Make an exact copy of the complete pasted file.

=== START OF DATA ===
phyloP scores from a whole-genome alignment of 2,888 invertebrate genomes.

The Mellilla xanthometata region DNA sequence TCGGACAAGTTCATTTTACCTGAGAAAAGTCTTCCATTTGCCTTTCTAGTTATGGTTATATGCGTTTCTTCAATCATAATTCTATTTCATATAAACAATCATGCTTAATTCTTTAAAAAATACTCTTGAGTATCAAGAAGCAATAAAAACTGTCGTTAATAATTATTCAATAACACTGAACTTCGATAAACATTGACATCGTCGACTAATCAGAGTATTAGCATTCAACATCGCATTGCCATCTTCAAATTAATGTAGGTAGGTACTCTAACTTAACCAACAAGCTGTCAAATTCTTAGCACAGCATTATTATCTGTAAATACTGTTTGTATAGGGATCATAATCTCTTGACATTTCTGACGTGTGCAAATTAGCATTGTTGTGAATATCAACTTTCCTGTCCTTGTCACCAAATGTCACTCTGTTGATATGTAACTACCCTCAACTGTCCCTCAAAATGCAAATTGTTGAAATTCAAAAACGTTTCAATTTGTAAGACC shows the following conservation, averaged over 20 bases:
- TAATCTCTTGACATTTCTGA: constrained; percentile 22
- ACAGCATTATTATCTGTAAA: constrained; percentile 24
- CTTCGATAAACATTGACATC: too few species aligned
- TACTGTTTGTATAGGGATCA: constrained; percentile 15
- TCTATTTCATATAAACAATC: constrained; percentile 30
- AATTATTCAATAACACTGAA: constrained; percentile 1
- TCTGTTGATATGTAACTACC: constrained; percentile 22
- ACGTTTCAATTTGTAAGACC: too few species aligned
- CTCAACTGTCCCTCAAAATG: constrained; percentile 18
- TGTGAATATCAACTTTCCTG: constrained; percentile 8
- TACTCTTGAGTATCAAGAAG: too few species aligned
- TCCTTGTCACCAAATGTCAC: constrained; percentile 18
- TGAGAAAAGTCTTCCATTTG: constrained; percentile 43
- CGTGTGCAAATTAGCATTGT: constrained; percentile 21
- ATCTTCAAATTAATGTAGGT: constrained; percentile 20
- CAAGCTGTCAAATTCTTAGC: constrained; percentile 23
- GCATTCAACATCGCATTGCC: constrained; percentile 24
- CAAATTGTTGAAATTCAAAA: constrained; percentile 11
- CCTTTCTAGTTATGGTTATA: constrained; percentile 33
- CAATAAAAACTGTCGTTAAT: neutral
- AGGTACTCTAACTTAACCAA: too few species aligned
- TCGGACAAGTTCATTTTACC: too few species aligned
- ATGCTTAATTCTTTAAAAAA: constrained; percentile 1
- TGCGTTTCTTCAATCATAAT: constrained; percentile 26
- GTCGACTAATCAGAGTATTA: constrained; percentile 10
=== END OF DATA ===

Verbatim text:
phyloP scores from a whole-genome alignment of 2,888 invertebrate genomes.

The Mellilla xanthometata region DNA sequence TCGGACAAGTTCATTTTACCTGAGAAAAGTCTTCCATTTGCCTTTCTAGTTATGGTTATATGCGTTTCTTCAATCATAATTCTATTTCATATAAACAATCATGCTTAATTCTTTAAAAAATACTCTTGAGTATCAAGAAGCAATAAAAACTGTCGTTAATAATTATTCAATAACACTGAACTTCGATAAACATTGACATCGTCGACTAATCAGAGTATTAGCATTCAACATCGCATTGCCATCTTCAAATTAATGTAGGTAGGTACTCTAACTTAACCAACAAGCTGTCAAATTCTTAGCACAGCATTATTATCTGTAAATACTGTTTGTATAGGGATCATAATCTCTTGACATTTCTGACGTGTGCAAATTAGCATTGTTGTGAATATCAACTTTCCTGTCCTTGTCACCAAATGTCACTCTGTTGATATGTAACTACCCTCAACTGTCCCTCAAAATGCAAATTGTTGAAATTCAAAAACGTTTCAATTTGTAAGACC shows the following conservation, averaged over 20 bases:
- TAATCTCTTGACATTTCTGA: constrained; percentile 22
- ACAGCATTATTATCTGTAAA: constrained; percentile 24
- CTTCGATAAACATTGACATC: too few species aligned
- TACTGTTTGTATAGGGATCA: constrained; percentile 15
- TCTATTTCATATAAACAATC: constrained; percentile 30
- AATTATTCAATAACACTGAA: constrained; percentile 1
- TCTGTTGATATGTAACTACC: constrained; percentile 22
- ACGTTTCAATTTGTAAGACC: too few species aligned
- CTCAACTGTCCCTCAAAATG: constrained; percentile 18
- TGTGAATATCAACTTTCCTG: constrained; percentile 8
- TACTCTTGAGTATCAAGAAG: too few species aligned
- TCCTTGTCACCAAATGTCAC: constrained; percentile 18
- TGAGAAAAGTCTTCCATTTG: constrained; percentile 43
- CGTGTGCAAATTAGCATTGT: constrained; percentile 21
- ATCTTCAAATTAATGTAGGT: constrained; percentile 20
- CAAGCTGTCAAATTCTTAGC: constrained; percentile 23
- GCATTCAACATCGCATTGCC: constrained; percentile 24
- CAAATTGTTGAAATTCAAAA: constrained; percentile 11
- CCTTTCTAGTTATGGTTATA: constrained; percentile 33
- CAATAAAAACTGTCGTTAAT: neutral
- AGGTACTCTAACTTAACCAA: too few species aligned
- TCGGACAAGTTCATTTTACC: too few species aligned
- ATGCTTAATTCTTTAAAAAA: constrained; percentile 1
- TGCGTTTCTTCAATCATAAT: constrained; percentile 26
- GTCGACTAATCAGAGTATTA: constrained; percentile 10